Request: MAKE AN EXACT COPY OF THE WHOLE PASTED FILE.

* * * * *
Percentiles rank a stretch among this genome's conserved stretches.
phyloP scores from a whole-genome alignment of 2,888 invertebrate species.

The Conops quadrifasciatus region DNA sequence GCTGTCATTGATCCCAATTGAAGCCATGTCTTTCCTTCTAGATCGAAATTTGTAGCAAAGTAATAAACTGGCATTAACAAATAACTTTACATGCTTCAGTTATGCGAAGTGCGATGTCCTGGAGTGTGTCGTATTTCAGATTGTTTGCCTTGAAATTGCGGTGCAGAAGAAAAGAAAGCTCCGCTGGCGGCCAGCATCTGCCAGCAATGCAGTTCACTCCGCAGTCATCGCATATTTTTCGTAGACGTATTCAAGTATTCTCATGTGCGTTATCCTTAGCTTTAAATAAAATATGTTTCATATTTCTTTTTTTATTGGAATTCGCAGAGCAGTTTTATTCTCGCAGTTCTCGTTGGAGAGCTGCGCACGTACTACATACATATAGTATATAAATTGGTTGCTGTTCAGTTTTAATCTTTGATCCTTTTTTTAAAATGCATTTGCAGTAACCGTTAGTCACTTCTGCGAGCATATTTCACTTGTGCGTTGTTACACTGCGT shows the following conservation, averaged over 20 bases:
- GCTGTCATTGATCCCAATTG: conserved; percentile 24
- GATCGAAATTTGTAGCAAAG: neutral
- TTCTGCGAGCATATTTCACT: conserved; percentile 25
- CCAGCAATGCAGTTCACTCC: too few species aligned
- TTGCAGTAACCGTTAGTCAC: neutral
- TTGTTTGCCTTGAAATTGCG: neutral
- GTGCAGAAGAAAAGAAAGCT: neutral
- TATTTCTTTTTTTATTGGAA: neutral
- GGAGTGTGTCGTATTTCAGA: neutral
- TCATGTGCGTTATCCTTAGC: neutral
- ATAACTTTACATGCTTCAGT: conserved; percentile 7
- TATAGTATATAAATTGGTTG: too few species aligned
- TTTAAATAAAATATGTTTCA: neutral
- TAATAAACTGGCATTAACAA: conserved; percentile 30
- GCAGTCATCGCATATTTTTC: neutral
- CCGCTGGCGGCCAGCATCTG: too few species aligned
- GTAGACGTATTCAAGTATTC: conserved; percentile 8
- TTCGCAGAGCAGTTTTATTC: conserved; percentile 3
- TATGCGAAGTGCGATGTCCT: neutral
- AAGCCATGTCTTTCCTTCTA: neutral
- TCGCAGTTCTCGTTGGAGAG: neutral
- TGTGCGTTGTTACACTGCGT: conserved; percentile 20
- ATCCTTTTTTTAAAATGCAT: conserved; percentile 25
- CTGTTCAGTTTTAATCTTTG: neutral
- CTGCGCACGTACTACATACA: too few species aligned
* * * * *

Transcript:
Percentiles rank a stretch among this genome's conserved stretches.
phyloP scores from a whole-genome alignment of 2,888 invertebrate species.

The Conops quadrifasciatus region DNA sequence GCTGTCATTGATCCCAATTGAAGCCATGTCTTTCCTTCTAGATCGAAATTTGTAGCAAAGTAATAAACTGGCATTAACAAATAACTTTACATGCTTCAGTTATGCGAAGTGCGATGTCCTGGAGTGTGTCGTATTTCAGATTGTTTGCCTTGAAATTGCGGTGCAGAAGAAAAGAAAGCTCCGCTGGCGGCCAGCATCTGCCAGCAATGCAGTTCACTCCGCAGTCATCGCATATTTTTCGTAGACGTATTCAAGTATTCTCATGTGCGTTATCCTTAGCTTTAAATAAAATATGTTTCATATTTCTTTTTTTATTGGAATTCGCAGAGCAGTTTTATTCTCGCAGTTCTCGTTGGAGAGCTGCGCACGTACTACATACATATAGTATATAAATTGGTTGCTGTTCAGTTTTAATCTTTGATCCTTTTTTTAAAATGCATTTGCAGTAACCGTTAGTCACTTCTGCGAGCATATTTCACTTGTGCGTTGTTACACTGCGT shows the following conservation, averaged over 20 bases:
- GCTGTCATTGATCCCAATTG: conserved; percentile 24
- GATCGAAATTTGTAGCAAAG: neutral
- TTCTGCGAGCATATTTCACT: conserved; percentile 25
- CCAGCAATGCAGTTCACTCC: too few species aligned
- TTGCAGTAACCGTTAGTCAC: neutral
- TTGTTTGCCTTGAAATTGCG: neutral
- GTGCAGAAGAAAAGAAAGCT: neutral
- TATTTCTTTTTTTATTGGAA: neutral
- GGAGTGTGTCGTATTTCAGA: neutral
- TCATGTGCGTTATCCTTAGC: neutral
- ATAACTTTACATGCTTCAGT: conserved; percentile 7
- TATAGTATATAAATTGGTTG: too few species aligned
- TTTAAATAAAATATGTTTCA: neutral
- TAATAAACTGGCATTAACAA: conserved; percentile 30
- GCAGTCATCGCATATTTTTC: neutral
- CCGCTGGCGGCCAGCATCTG: too few species aligned
- GTAGACGTATTCAAGTATTC: conserved; percentile 8
- TTCGCAGAGCAGTTTTATTC: conserved; percentile 3
- TATGCGAAGTGCGATGTCCT: neutral
- AAGCCATGTCTTTCCTTCTA: neutral
- TCGCAGTTCTCGTTGGAGAG: neutral
- TGTGCGTTGTTACACTGCGT: conserved; percentile 20
- ATCCTTTTTTTAAAATGCAT: conserved; percentile 25
- CTGTTCAGTTTTAATCTTTG: neutral
- CTGCGCACGTACTACATACA: too few species aligned